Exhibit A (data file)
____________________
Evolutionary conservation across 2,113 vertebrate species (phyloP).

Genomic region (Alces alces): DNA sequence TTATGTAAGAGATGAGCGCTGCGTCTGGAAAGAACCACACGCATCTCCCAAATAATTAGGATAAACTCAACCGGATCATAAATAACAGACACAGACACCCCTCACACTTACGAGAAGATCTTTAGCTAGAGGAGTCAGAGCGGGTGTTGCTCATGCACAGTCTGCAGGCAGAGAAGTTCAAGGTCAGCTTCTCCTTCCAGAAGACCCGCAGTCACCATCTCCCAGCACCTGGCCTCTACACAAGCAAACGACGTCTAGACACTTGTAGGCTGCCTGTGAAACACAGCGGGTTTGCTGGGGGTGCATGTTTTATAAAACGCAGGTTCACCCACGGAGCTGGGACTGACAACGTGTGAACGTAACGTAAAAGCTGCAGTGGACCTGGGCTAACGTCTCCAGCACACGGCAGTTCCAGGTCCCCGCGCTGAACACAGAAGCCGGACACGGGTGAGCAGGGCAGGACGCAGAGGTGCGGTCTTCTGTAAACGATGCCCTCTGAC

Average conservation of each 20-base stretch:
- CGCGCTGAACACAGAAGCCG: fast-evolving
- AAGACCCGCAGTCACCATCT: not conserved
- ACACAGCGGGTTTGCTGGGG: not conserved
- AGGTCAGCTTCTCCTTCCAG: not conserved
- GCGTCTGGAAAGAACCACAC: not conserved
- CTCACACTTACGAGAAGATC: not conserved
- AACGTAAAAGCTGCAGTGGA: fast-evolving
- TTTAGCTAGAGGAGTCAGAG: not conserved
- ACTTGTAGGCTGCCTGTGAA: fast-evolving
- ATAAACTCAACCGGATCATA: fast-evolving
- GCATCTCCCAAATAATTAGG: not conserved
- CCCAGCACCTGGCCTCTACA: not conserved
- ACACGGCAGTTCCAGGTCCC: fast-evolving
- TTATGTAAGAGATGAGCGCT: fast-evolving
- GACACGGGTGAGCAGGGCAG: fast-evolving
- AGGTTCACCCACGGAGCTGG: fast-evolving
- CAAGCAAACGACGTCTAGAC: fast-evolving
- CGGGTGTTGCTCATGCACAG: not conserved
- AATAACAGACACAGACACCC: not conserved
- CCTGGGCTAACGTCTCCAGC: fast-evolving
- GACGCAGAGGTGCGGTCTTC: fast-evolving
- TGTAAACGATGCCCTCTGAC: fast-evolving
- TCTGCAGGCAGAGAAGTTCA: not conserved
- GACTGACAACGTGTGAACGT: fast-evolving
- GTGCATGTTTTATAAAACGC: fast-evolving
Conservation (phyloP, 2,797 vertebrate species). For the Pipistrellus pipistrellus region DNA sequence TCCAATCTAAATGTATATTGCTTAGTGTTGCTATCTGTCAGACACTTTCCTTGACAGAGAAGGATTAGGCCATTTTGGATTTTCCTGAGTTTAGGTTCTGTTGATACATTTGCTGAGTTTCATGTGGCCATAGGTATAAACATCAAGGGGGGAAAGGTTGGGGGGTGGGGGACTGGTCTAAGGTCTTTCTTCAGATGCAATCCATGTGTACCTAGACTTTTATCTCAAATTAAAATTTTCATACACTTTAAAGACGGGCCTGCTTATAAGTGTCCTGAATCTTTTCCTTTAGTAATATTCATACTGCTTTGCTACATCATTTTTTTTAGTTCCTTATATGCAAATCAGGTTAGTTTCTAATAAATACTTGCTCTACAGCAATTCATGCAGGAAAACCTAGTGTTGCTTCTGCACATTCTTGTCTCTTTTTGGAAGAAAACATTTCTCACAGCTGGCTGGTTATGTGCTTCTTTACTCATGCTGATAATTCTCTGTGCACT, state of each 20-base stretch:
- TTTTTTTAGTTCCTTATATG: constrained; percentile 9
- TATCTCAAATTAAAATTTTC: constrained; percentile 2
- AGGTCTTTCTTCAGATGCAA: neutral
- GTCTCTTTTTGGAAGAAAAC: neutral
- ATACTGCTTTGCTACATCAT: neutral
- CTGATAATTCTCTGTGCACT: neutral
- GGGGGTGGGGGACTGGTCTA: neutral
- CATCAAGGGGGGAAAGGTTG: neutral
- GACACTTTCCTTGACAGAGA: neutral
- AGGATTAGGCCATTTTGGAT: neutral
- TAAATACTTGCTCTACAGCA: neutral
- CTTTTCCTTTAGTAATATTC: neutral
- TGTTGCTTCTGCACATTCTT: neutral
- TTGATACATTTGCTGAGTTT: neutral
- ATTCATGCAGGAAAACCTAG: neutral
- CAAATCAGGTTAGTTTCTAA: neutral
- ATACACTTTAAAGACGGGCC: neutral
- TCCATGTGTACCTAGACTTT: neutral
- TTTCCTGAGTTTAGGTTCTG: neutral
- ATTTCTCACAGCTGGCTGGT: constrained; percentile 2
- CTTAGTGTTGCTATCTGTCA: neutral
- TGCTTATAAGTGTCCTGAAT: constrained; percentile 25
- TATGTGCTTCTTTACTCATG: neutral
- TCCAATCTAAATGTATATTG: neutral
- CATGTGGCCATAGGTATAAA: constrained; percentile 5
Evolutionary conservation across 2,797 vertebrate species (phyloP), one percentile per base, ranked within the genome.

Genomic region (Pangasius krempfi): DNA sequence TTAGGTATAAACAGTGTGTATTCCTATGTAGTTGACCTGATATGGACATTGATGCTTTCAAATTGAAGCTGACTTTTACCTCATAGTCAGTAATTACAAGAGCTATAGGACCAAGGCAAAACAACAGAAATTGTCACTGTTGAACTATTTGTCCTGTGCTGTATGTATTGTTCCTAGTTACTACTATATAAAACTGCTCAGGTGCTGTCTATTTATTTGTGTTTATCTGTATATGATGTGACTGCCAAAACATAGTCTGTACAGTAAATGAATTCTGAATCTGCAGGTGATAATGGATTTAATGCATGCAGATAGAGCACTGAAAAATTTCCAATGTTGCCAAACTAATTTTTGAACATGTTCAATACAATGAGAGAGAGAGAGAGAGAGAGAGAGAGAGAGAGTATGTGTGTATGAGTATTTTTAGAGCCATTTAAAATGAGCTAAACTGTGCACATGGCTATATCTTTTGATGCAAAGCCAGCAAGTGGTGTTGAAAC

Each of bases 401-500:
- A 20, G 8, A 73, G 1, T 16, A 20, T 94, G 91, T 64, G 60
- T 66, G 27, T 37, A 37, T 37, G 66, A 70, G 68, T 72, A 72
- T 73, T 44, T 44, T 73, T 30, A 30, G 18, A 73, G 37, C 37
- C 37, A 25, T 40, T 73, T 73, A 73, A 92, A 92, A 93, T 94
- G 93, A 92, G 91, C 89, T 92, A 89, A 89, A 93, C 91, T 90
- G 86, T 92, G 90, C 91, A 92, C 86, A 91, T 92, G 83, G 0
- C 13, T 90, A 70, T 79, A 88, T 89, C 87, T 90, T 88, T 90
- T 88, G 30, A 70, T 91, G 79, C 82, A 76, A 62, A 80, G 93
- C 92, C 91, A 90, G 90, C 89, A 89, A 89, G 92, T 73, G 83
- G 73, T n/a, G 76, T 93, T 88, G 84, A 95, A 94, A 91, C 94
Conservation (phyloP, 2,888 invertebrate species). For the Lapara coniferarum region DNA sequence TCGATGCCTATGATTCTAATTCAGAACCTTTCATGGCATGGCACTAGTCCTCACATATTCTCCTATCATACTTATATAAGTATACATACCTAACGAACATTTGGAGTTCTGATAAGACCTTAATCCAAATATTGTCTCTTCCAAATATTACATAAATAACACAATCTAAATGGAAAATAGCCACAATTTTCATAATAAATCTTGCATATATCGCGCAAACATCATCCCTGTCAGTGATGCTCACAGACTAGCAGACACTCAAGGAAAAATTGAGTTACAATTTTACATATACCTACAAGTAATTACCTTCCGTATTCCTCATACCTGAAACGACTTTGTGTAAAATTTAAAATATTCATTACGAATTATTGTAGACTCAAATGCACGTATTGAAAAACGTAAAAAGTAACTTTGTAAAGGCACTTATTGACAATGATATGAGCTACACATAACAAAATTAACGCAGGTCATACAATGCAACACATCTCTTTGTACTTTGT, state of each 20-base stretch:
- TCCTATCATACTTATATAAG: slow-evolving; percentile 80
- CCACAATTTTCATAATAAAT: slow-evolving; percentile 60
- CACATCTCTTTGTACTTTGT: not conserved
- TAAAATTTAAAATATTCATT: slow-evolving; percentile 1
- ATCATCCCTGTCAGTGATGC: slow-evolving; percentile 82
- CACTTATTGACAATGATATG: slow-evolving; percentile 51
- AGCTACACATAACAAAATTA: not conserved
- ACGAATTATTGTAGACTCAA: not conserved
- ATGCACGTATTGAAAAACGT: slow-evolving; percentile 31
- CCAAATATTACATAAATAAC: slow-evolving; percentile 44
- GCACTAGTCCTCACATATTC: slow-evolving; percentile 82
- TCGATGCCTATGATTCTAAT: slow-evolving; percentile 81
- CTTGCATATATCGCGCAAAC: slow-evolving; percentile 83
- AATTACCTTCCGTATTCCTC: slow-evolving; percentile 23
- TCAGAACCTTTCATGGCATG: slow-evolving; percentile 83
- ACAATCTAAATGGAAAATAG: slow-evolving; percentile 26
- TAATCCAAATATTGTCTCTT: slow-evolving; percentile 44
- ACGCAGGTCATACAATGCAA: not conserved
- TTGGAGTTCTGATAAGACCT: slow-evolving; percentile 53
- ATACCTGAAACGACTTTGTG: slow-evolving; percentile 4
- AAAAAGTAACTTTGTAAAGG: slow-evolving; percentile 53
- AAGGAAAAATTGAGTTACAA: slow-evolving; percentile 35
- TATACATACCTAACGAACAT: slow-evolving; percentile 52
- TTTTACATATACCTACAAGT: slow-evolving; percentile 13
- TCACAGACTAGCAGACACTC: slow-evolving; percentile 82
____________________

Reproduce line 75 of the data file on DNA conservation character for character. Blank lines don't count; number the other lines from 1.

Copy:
- AGCTACACATAACAAAATTA: not conserved